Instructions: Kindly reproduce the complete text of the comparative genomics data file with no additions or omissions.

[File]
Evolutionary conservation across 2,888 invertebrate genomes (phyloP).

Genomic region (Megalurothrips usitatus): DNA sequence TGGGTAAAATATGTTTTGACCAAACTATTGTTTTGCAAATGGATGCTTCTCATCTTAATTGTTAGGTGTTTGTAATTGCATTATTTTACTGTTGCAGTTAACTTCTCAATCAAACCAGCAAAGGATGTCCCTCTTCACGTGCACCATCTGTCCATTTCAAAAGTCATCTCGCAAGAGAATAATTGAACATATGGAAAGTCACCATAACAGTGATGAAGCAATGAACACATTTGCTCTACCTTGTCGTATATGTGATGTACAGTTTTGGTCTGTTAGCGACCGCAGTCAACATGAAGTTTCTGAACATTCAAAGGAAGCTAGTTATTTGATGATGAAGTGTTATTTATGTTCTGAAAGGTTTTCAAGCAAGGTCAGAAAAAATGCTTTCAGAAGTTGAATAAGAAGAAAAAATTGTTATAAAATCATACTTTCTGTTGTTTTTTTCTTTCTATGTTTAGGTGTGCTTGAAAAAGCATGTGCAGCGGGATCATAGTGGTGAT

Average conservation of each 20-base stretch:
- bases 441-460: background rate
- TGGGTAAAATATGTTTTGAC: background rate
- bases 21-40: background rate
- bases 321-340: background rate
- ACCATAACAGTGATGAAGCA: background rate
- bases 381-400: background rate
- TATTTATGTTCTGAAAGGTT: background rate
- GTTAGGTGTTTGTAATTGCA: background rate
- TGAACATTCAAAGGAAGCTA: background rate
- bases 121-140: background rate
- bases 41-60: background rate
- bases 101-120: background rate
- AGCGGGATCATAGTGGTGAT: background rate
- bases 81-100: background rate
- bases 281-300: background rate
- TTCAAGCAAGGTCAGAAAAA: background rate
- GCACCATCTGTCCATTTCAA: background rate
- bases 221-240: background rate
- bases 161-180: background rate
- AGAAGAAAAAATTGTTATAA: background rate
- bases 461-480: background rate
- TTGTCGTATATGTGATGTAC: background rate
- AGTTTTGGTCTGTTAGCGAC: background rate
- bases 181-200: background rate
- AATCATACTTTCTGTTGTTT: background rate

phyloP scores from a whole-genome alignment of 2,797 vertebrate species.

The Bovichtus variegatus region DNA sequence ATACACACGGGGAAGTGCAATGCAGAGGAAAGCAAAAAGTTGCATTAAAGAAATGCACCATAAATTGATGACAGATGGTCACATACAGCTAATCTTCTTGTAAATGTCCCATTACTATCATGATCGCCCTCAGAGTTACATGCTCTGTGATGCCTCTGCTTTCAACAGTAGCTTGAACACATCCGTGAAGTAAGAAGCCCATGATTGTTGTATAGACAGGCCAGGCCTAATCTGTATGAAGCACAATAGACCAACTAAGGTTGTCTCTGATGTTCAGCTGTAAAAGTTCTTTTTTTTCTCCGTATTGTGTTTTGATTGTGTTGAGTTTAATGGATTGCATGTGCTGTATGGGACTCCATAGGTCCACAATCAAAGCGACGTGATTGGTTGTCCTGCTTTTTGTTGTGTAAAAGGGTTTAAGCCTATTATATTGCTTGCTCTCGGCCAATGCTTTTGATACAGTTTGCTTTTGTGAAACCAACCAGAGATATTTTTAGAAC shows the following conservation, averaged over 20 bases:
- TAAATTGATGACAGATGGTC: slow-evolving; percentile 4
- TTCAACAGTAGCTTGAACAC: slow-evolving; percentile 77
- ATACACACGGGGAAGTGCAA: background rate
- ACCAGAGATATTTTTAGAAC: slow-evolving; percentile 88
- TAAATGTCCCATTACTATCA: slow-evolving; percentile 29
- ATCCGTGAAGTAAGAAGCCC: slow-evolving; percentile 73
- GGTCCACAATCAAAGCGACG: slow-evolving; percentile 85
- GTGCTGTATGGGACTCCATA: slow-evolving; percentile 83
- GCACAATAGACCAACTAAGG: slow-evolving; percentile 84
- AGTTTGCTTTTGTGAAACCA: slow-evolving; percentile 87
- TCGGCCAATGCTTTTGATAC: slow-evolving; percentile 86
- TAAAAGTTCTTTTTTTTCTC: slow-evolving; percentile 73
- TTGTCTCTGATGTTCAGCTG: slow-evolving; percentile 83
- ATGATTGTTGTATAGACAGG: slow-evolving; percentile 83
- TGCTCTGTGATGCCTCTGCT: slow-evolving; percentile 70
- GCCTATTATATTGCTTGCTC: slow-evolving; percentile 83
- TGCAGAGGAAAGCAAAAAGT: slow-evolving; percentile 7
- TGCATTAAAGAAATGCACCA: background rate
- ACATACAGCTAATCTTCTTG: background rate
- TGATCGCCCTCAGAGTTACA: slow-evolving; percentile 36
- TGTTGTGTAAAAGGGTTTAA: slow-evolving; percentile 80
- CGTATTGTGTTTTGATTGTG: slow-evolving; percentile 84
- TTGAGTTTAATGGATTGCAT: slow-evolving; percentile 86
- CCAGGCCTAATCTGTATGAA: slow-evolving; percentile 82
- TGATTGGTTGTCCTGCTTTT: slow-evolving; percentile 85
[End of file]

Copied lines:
Evolutionary conservation across 2,888 invertebrate genomes (phyloP).

Genomic region (Megalurothrips usitatus): DNA sequence TGGGTAAAATATGTTTTGACCAAACTATTGTTTTGCAAATGGATGCTTCTCATCTTAATTGTTAGGTGTTTGTAATTGCATTATTTTACTGTTGCAGTTAACTTCTCAATCAAACCAGCAAAGGATGTCCCTCTTCACGTGCACCATCTGTCCATTTCAAAAGTCATCTCGCAAGAGAATAATTGAACATATGGAAAGTCACCATAACAGTGATGAAGCAATGAACACATTTGCTCTACCTTGTCGTATATGTGATGTACAGTTTTGGTCTGTTAGCGACCGCAGTCAACATGAAGTTTCTGAACATTCAAAGGAAGCTAGTTATTTGATGATGAAGTGTTATTTATGTTCTGAAAGGTTTTCAAGCAAGGTCAGAAAAAATGCTTTCAGAAGTTGAATAAGAAGAAAAAATTGTTATAAAATCATACTTTCTGTTGTTTTTTTCTTTCTATGTTTAGGTGTGCTTGAAAAAGCATGTGCAGCGGGATCATAGTGGTGAT

Average conservation of each 20-base stretch:
- bases 441-460: background rate
- TGGGTAAAATATGTTTTGAC: background rate
- bases 21-40: background rate
- bases 321-340: background rate
- ACCATAACAGTGATGAAGCA: background rate
- bases 381-400: background rate
- TATTTATGTTCTGAAAGGTT: background rate
- GTTAGGTGTTTGTAATTGCA: background rate
- TGAACATTCAAAGGAAGCTA: background rate
- bases 121-140: background rate
- bases 41-60: background rate
- bases 101-120: background rate
- AGCGGGATCATAGTGGTGAT: background rate
- bases 81-100: background rate
- bases 281-300: background rate
- TTCAAGCAAGGTCAGAAAAA: background rate
- GCACCATCTGTCCATTTCAA: background rate
- bases 221-240: background rate
- bases 161-180: background rate
- AGAAGAAAAAATTGTTATAA: background rate
- bases 461-480: background rate
- TTGTCGTATATGTGATGTAC: background rate
- AGTTTTGGTCTGTTAGCGAC: background rate
- bases 181-200: background rate
- AATCATACTTTCTGTTGTTT: background rate

phyloP scores from a whole-genome alignment of 2,797 vertebrate species.

The Bovichtus variegatus region DNA sequence ATACACACGGGGAAGTGCAATGCAGAGGAAAGCAAAAAGTTGCATTAAAGAAATGCACCATAAATTGATGACAGATGGTCACATACAGCTAATCTTCTTGTAAATGTCCCATTACTATCATGATCGCCCTCAGAGTTACATGCTCTGTGATGCCTCTGCTTTCAACAGTAGCTTGAACACATCCGTGAAGTAAGAAGCCCATGATTGTTGTATAGACAGGCCAGGCCTAATCTGTATGAAGCACAATAGACCAACTAAGGTTGTCTCTGATGTTCAGCTGTAAAAGTTCTTTTTTTTCTCCGTATTGTGTTTTGATTGTGTTGAGTTTAATGGATTGCATGTGCTGTATGGGACTCCATAGGTCCACAATCAAAGCGACGTGATTGGTTGTCCTGCTTTTTGTTGTGTAAAAGGGTTTAAGCCTATTATATTGCTTGCTCTCGGCCAATGCTTTTGATACAGTTTGCTTTTGTGAAACCAACCAGAGATATTTTTAGAAC shows the following conservation, averaged over 20 bases:
- TAAATTGATGACAGATGGTC: slow-evolving; percentile 4
- TTCAACAGTAGCTTGAACAC: slow-evolving; percentile 77
- ATACACACGGGGAAGTGCAA: background rate
- ACCAGAGATATTTTTAGAAC: slow-evolving; percentile 88
- TAAATGTCCCATTACTATCA: slow-evolving; percentile 29
- ATCCGTGAAGTAAGAAGCCC: slow-evolving; percentile 73
- GGTCCACAATCAAAGCGACG: slow-evolving; percentile 85
- GTGCTGTATGGGACTCCATA: slow-evolving; percentile 83
- GCACAATAGACCAACTAAGG: slow-evolving; percentile 84
- AGTTTGCTTTTGTGAAACCA: slow-evolving; percentile 87
- TCGGCCAATGCTTTTGATAC: slow-evolving; percentile 86
- TAAAAGTTCTTTTTTTTCTC: slow-evolving; percentile 73
- TTGTCTCTGATGTTCAGCTG: slow-evolving; percentile 83
- ATGATTGTTGTATAGACAGG: slow-evolving; percentile 83
- TGCTCTGTGATGCCTCTGCT: slow-evolving; percentile 70
- GCCTATTATATTGCTTGCTC: slow-evolving; percentile 83
- TGCAGAGGAAAGCAAAAAGT: slow-evolving; percentile 7
- TGCATTAAAGAAATGCACCA: background rate
- ACATACAGCTAATCTTCTTG: background rate
- TGATCGCCCTCAGAGTTACA: slow-evolving; percentile 36
- TGTTGTGTAAAAGGGTTTAA: slow-evolving; percentile 80
- CGTATTGTGTTTTGATTGTG: slow-evolving; percentile 84
- TTGAGTTTAATGGATTGCAT: slow-evolving; percentile 86
- CCAGGCCTAATCTGTATGAA: slow-evolving; percentile 82
- TGATTGGTTGTCCTGCTTTT: slow-evolving; percentile 85